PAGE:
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President Bush Vetoes Iraq War Funding Bill

President Bush on Tuesday vetoed the $124 billion war funding bill, which included a timetable for troop pullout from Iraq. Two senators discuss what comes next.

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  • SPENCER MICHELS, NewsHour Correspondent:

    It's been five days since Democrats in Congress passed a $124 billion Iraq war funding bill, with a much-debated troop withdrawal timeline attached. However, their leaders chose today to send it off to the White House, exactly four years after President Bush declared an end to major combat operations in Iraq.

    SEN. HARRY REID (D-NV), Senate Majority Leader: Today, right now, we renew our call to President Bush. There's still time to listen to the American people. There's still time to sign this bill and change course in Iraq.

    REP. NANCY PELOSI (D-CA), Speaker of the House: I hope that he will listen to the American people, so that we can refocus our full attention on fighting the war on terror.

  • SPENCER MICHELS:

    But the president repeatedly has dismissed those pleas. And during a mid-day speech at U.S. Central Command headquarters in Tampa, he argued withdrawing troops at this point would bring greater chaos to Iraq.

    GEORGE W. BUSH, President of the United States: Withdrawal would have emboldened these radicals and extremists. It would have confirmed their beliefs that our nations were weak.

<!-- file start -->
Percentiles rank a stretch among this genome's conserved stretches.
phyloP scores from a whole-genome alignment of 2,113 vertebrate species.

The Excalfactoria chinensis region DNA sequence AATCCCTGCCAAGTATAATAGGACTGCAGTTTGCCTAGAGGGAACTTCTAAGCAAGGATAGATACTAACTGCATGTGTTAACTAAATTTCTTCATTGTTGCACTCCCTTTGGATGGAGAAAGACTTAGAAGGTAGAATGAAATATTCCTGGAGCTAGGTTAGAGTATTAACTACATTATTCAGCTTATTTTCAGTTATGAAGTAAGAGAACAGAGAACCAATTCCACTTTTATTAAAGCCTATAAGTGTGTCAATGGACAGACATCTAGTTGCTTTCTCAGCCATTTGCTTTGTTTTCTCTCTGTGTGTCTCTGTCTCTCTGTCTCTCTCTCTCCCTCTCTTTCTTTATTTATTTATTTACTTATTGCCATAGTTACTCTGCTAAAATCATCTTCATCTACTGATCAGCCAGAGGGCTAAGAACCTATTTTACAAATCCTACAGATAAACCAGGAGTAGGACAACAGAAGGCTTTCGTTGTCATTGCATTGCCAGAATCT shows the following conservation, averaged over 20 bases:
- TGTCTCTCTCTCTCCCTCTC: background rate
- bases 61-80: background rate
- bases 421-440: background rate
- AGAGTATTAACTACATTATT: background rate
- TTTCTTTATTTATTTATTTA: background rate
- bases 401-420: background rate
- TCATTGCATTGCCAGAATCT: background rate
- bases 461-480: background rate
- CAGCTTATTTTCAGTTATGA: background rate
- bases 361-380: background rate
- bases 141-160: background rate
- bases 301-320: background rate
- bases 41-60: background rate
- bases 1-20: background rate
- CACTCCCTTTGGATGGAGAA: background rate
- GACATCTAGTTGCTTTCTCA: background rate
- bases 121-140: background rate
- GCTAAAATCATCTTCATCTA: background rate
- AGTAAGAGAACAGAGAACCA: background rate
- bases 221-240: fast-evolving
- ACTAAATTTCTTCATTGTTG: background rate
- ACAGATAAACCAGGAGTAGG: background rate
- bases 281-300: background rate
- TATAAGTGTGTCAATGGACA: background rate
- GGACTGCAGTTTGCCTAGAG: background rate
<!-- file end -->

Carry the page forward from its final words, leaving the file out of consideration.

It would help them gain new recruits, new resources. It would cause them to believe they could strike free nations at their choice. Withdrawal would have increased the probability that coalition troops would be forced to return to Iraq one day and confront an enemy that is even more dangerous.

  • SPENCER MICHELS:

    Congressional Democrats, however, insist U.S. combat troops begin leaving Iraq in July or October, depending on progress made by the Iraqi government. The goal would be to complete the withdrawal of troops by the end of March.

    SEN. BILL NELSON (D), Florida: The era of blank checks is over.

  • SPENCER MICHELS:

    Democrats also argue the president needs to recognize the mandate voters gave them last November to end the war quickly. California's Barbara Boxer.

    SEN. BARBARA BOXER (D), California: He acts as if he is a one-man show when it comes to Iraq. And, Mr. President, the American people said no to that this past election. And yet it continues, as if there's no Congress, there's been no election, there's been no change of heart by the American people, when, in fact, there's been an enormous change of heart by the American people.

  • SPENCER MICHELS:

    But Missouri Republican Kit Bond argued withdrawal would lead to defeat in Iraq and that Democrats will shoulder the blame.

    SEN. KIT BOND (R), Missouri: If they pass — if we pass legislation that loses the war, then the people who vote to pass the legislation that ends the war are going to own it. That failure will be their failure.

  • SPENCER MICHELS:

    However, both Republicans and Democrats are well-aware that this bill, as currently written, has little chance of surviving any attempt to override the president's veto in either the House or the Senate.

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